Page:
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1.
Eur J Paediatr Neurol ; 23(3): 404-409, 2019 May.
Artigo em Inglês | MEDLINE | ID: mdl-30885501

RESUMO

PURPOSE: Epilepsy in GLUT1 deficiency syndrome is generally drug-resistant; ketogenic diet (KD) therapy is the mainstay of therapy, as production of ketones provides the brain with an alternative energy source, bypassing the defect in GLUT1. Failure of KD therapy and risk factors for failure have been sparsely published. METHODS: We performed a retrospective study of GLUT1DS patients with refractory epilepsy failing on KD therapy, to identify their clinical characteristics. RESULTS: Failure of the ketogenic diet was due to KD inefficacy (poor effect despite adequate ketosis), as well as intolerance and an inability to attain ketosis. Our cohort of seven patients in whom KD therapy failed stood out for their advanced age at seizure onset, i.e. almost 4 years vs 8 months in large series, female sex, as well as their advanced age at diagnosis and initiation of KD therapy. EEG recordings during KD therapy can aid in the assessment of effectiveness of the KD therapy. CONCLUSIONS: GLUT1DS is generally described as a treatable disorder and existing case series do not provide details of treatment failure. In select patients with GLUT1DS, KD therapy fails, rendering GLUT1DS an essentially untreatable disorder. Failure of the ketogenic diet was due to KD inefficacy (poor effect despite adequate ketosis), as well as intolerance and an inability to attain ketosis. Failure to reduce seizure frequency with deterioration of the EEG findings should lead to consideration of cessation of KD therapy.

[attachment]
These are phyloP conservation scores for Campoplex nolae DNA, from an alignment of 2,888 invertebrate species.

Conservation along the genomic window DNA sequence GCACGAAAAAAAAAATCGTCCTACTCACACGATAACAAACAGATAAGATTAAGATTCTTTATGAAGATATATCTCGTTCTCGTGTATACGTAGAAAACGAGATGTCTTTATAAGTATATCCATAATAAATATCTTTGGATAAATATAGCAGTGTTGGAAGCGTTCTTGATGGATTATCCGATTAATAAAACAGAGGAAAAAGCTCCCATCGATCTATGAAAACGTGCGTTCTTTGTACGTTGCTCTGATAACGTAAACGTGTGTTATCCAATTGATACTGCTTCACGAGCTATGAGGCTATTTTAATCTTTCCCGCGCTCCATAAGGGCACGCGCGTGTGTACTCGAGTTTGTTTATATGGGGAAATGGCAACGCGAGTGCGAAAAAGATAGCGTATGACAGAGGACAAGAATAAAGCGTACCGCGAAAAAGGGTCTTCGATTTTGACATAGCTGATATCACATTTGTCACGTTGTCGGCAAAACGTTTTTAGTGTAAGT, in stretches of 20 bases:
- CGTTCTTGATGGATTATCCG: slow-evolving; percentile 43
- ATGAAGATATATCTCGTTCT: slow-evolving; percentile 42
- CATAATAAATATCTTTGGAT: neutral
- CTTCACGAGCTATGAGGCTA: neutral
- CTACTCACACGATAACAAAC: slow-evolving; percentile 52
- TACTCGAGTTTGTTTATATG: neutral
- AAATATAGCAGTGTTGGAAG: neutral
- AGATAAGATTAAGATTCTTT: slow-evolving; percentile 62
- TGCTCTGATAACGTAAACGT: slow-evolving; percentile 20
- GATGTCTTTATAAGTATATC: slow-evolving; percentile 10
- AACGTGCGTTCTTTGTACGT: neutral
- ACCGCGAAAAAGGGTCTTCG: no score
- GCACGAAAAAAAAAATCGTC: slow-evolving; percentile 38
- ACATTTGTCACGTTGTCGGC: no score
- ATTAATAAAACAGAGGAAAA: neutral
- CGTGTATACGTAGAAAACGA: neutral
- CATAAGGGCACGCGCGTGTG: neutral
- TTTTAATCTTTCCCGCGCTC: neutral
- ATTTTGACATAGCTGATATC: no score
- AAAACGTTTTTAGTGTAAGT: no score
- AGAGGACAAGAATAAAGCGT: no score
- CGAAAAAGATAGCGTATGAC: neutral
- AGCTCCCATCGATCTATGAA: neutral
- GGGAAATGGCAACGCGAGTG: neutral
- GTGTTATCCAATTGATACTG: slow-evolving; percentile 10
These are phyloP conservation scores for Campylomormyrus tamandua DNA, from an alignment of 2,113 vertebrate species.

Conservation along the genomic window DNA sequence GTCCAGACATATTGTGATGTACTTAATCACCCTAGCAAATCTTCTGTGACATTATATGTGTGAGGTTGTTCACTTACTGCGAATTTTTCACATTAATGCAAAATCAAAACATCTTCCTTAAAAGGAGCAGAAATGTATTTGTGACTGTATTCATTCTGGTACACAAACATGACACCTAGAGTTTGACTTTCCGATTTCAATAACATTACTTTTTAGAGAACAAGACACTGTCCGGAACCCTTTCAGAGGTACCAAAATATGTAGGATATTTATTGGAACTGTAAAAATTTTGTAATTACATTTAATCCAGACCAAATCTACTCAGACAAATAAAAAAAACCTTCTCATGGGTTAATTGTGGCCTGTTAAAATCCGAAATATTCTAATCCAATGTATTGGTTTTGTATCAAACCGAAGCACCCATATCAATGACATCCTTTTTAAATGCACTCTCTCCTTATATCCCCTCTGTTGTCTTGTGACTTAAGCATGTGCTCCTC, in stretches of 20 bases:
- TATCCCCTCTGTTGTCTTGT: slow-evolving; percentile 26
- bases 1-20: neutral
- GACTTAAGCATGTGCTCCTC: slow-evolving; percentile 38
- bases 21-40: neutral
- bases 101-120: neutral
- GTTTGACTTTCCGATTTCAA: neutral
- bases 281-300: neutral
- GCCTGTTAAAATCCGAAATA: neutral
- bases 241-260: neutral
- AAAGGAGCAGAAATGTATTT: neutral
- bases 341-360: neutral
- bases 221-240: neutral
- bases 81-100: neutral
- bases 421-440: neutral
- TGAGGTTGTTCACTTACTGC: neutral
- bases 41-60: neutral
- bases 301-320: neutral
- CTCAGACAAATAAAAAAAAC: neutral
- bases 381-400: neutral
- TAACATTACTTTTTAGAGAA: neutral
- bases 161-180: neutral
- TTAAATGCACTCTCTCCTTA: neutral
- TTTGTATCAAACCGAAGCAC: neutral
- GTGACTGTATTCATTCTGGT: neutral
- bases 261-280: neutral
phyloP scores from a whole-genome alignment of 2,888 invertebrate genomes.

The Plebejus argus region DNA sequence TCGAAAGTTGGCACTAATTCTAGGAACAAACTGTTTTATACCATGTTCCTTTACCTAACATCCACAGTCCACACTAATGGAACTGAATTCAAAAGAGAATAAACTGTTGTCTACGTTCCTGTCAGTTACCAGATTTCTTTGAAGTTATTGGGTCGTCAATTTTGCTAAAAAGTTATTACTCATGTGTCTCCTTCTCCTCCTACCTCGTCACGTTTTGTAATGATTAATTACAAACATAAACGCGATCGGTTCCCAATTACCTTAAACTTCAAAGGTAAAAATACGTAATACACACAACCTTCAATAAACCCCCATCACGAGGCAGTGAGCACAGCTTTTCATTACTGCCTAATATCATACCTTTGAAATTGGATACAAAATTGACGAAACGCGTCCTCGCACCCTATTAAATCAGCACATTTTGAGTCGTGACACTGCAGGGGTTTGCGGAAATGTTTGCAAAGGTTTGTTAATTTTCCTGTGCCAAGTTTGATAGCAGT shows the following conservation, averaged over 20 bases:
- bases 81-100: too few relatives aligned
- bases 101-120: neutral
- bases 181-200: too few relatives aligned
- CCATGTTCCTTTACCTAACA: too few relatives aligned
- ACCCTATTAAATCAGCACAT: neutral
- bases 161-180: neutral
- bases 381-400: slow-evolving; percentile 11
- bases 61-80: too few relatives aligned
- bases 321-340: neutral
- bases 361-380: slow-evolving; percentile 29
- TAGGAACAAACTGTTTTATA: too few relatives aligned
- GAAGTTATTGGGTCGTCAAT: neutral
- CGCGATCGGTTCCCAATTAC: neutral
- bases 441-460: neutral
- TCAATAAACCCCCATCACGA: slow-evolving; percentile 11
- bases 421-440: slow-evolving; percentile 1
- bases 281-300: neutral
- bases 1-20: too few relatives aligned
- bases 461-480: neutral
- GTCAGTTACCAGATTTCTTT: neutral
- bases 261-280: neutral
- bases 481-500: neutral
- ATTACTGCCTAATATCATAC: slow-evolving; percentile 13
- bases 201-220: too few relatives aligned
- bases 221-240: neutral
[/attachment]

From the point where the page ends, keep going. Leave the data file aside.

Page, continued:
Assuntos
Erros Inatos do Metabolismo dos Carboidratos/dietoterapia , Dieta Cetogênica , Proteínas de Transporte de Monossacarídeos/deficiência , Adolescente , Erros Inatos do Metabolismo dos Carboidratos/complicações , Criança , Epilepsia Resistente a Medicamentos/dietoterapia , Epilepsia Resistente a Medicamentos/etiologia , Feminino , Humanos , Masculino , Estudos Retrospectivos
3.
Am J Hum Genet ; 104(1): 139-156, 2019 Jan 03.